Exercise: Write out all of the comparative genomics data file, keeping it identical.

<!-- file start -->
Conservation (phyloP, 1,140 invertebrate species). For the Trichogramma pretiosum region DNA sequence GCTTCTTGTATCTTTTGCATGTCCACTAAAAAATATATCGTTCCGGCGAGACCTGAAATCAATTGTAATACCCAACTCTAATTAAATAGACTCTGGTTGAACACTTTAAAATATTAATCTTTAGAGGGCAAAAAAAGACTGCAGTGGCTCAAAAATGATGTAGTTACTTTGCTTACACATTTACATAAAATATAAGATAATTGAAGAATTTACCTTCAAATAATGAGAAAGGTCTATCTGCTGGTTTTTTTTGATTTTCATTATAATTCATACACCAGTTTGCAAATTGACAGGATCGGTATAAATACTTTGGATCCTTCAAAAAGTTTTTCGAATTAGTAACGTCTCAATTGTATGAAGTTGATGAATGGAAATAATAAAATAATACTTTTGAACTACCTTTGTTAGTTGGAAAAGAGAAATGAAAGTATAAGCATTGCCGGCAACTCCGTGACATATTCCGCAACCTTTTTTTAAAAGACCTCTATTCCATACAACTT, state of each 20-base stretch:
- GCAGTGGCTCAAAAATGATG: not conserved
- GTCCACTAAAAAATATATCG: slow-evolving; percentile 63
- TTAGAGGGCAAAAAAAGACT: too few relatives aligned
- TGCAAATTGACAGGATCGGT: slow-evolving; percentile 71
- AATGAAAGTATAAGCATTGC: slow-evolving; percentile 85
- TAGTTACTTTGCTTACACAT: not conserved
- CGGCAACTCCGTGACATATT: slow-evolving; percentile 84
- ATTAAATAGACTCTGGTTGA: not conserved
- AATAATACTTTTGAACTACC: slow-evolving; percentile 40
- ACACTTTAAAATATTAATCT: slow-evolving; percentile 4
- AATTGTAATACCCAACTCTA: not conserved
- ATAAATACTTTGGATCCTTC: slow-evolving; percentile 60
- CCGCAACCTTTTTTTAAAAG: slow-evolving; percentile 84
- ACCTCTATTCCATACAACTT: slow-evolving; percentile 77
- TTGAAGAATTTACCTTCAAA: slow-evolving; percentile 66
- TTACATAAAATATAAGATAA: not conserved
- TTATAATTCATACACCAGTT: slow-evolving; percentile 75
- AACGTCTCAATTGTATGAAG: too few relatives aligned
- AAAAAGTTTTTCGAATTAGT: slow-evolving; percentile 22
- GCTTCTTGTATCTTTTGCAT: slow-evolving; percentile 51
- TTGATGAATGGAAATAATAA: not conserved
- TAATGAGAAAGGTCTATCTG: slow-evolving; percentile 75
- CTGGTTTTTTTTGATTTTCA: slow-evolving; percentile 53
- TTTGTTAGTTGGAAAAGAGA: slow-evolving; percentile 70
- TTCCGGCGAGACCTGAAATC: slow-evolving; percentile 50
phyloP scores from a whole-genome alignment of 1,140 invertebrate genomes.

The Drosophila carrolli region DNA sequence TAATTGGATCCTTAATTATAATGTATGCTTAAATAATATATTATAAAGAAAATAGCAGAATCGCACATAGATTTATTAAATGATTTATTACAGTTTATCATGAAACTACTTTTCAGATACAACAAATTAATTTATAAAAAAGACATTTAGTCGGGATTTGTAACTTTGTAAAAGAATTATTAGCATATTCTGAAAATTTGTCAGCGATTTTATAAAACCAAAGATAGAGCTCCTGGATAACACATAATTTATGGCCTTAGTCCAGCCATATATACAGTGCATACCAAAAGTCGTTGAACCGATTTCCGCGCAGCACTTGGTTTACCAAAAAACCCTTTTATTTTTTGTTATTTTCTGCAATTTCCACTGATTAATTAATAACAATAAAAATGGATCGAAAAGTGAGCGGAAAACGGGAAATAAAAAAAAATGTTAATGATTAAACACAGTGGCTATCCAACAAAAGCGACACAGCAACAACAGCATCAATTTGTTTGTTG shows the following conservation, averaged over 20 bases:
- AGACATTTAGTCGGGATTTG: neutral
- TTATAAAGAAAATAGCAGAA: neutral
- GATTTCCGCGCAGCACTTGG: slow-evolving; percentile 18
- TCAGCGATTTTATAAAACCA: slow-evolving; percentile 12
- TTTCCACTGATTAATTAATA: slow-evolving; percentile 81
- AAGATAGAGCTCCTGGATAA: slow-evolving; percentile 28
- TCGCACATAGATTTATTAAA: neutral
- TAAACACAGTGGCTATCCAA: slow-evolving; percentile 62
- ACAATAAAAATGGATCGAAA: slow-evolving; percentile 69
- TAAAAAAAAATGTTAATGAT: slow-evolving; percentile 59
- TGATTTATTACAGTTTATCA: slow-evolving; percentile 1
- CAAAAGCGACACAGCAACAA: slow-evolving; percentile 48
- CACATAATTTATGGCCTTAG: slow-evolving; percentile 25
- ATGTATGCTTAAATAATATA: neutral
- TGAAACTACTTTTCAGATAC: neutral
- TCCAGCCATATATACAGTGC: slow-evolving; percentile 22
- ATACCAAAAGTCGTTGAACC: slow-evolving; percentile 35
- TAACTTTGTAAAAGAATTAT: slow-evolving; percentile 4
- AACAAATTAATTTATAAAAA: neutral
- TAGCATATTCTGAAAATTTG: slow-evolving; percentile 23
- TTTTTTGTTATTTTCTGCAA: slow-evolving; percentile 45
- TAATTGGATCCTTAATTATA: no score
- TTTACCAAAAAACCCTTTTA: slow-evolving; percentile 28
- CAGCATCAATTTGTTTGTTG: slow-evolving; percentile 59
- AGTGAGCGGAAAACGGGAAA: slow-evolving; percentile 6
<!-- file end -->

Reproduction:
Conservation (phyloP, 1,140 invertebrate species). For the Trichogramma pretiosum region DNA sequence GCTTCTTGTATCTTTTGCATGTCCACTAAAAAATATATCGTTCCGGCGAGACCTGAAATCAATTGTAATACCCAACTCTAATTAAATAGACTCTGGTTGAACACTTTAAAATATTAATCTTTAGAGGGCAAAAAAAGACTGCAGTGGCTCAAAAATGATGTAGTTACTTTGCTTACACATTTACATAAAATATAAGATAATTGAAGAATTTACCTTCAAATAATGAGAAAGGTCTATCTGCTGGTTTTTTTTGATTTTCATTATAATTCATACACCAGTTTGCAAATTGACAGGATCGGTATAAATACTTTGGATCCTTCAAAAAGTTTTTCGAATTAGTAACGTCTCAATTGTATGAAGTTGATGAATGGAAATAATAAAATAATACTTTTGAACTACCTTTGTTAGTTGGAAAAGAGAAATGAAAGTATAAGCATTGCCGGCAACTCCGTGACATATTCCGCAACCTTTTTTTAAAAGACCTCTATTCCATACAACTT, state of each 20-base stretch:
- GCAGTGGCTCAAAAATGATG: not conserved
- GTCCACTAAAAAATATATCG: slow-evolving; percentile 63
- TTAGAGGGCAAAAAAAGACT: too few relatives aligned
- TGCAAATTGACAGGATCGGT: slow-evolving; percentile 71
- AATGAAAGTATAAGCATTGC: slow-evolving; percentile 85
- TAGTTACTTTGCTTACACAT: not conserved
- CGGCAACTCCGTGACATATT: slow-evolving; percentile 84
- ATTAAATAGACTCTGGTTGA: not conserved
- AATAATACTTTTGAACTACC: slow-evolving; percentile 40
- ACACTTTAAAATATTAATCT: slow-evolving; percentile 4
- AATTGTAATACCCAACTCTA: not conserved
- ATAAATACTTTGGATCCTTC: slow-evolving; percentile 60
- CCGCAACCTTTTTTTAAAAG: slow-evolving; percentile 84
- ACCTCTATTCCATACAACTT: slow-evolving; percentile 77
- TTGAAGAATTTACCTTCAAA: slow-evolving; percentile 66
- TTACATAAAATATAAGATAA: not conserved
- TTATAATTCATACACCAGTT: slow-evolving; percentile 75
- AACGTCTCAATTGTATGAAG: too few relatives aligned
- AAAAAGTTTTTCGAATTAGT: slow-evolving; percentile 22
- GCTTCTTGTATCTTTTGCAT: slow-evolving; percentile 51
- TTGATGAATGGAAATAATAA: not conserved
- TAATGAGAAAGGTCTATCTG: slow-evolving; percentile 75
- CTGGTTTTTTTTGATTTTCA: slow-evolving; percentile 53
- TTTGTTAGTTGGAAAAGAGA: slow-evolving; percentile 70
- TTCCGGCGAGACCTGAAATC: slow-evolving; percentile 50
phyloP scores from a whole-genome alignment of 1,140 invertebrate genomes.

The Drosophila carrolli region DNA sequence TAATTGGATCCTTAATTATAATGTATGCTTAAATAATATATTATAAAGAAAATAGCAGAATCGCACATAGATTTATTAAATGATTTATTACAGTTTATCATGAAACTACTTTTCAGATACAACAAATTAATTTATAAAAAAGACATTTAGTCGGGATTTGTAACTTTGTAAAAGAATTATTAGCATATTCTGAAAATTTGTCAGCGATTTTATAAAACCAAAGATAGAGCTCCTGGATAACACATAATTTATGGCCTTAGTCCAGCCATATATACAGTGCATACCAAAAGTCGTTGAACCGATTTCCGCGCAGCACTTGGTTTACCAAAAAACCCTTTTATTTTTTGTTATTTTCTGCAATTTCCACTGATTAATTAATAACAATAAAAATGGATCGAAAAGTGAGCGGAAAACGGGAAATAAAAAAAAATGTTAATGATTAAACACAGTGGCTATCCAACAAAAGCGACACAGCAACAACAGCATCAATTTGTTTGTTG shows the following conservation, averaged over 20 bases:
- AGACATTTAGTCGGGATTTG: neutral
- TTATAAAGAAAATAGCAGAA: neutral
- GATTTCCGCGCAGCACTTGG: slow-evolving; percentile 18
- TCAGCGATTTTATAAAACCA: slow-evolving; percentile 12
- TTTCCACTGATTAATTAATA: slow-evolving; percentile 81
- AAGATAGAGCTCCTGGATAA: slow-evolving; percentile 28
- TCGCACATAGATTTATTAAA: neutral
- TAAACACAGTGGCTATCCAA: slow-evolving; percentile 62
- ACAATAAAAATGGATCGAAA: slow-evolving; percentile 69
- TAAAAAAAAATGTTAATGAT: slow-evolving; percentile 59
- TGATTTATTACAGTTTATCA: slow-evolving; percentile 1
- CAAAAGCGACACAGCAACAA: slow-evolving; percentile 48
- CACATAATTTATGGCCTTAG: slow-evolving; percentile 25
- ATGTATGCTTAAATAATATA: neutral
- TGAAACTACTTTTCAGATAC: neutral
- TCCAGCCATATATACAGTGC: slow-evolving; percentile 22
- ATACCAAAAGTCGTTGAACC: slow-evolving; percentile 35
- TAACTTTGTAAAAGAATTAT: slow-evolving; percentile 4
- AACAAATTAATTTATAAAAA: neutral
- TAGCATATTCTGAAAATTTG: slow-evolving; percentile 23
- TTTTTTGTTATTTTCTGCAA: slow-evolving; percentile 45
- TAATTGGATCCTTAATTATA: no score
- TTTACCAAAAAACCCTTTTA: slow-evolving; percentile 28
- CAGCATCAATTTGTTTGTTG: slow-evolving; percentile 59
- AGTGAGCGGAAAACGGGAAA: slow-evolving; percentile 6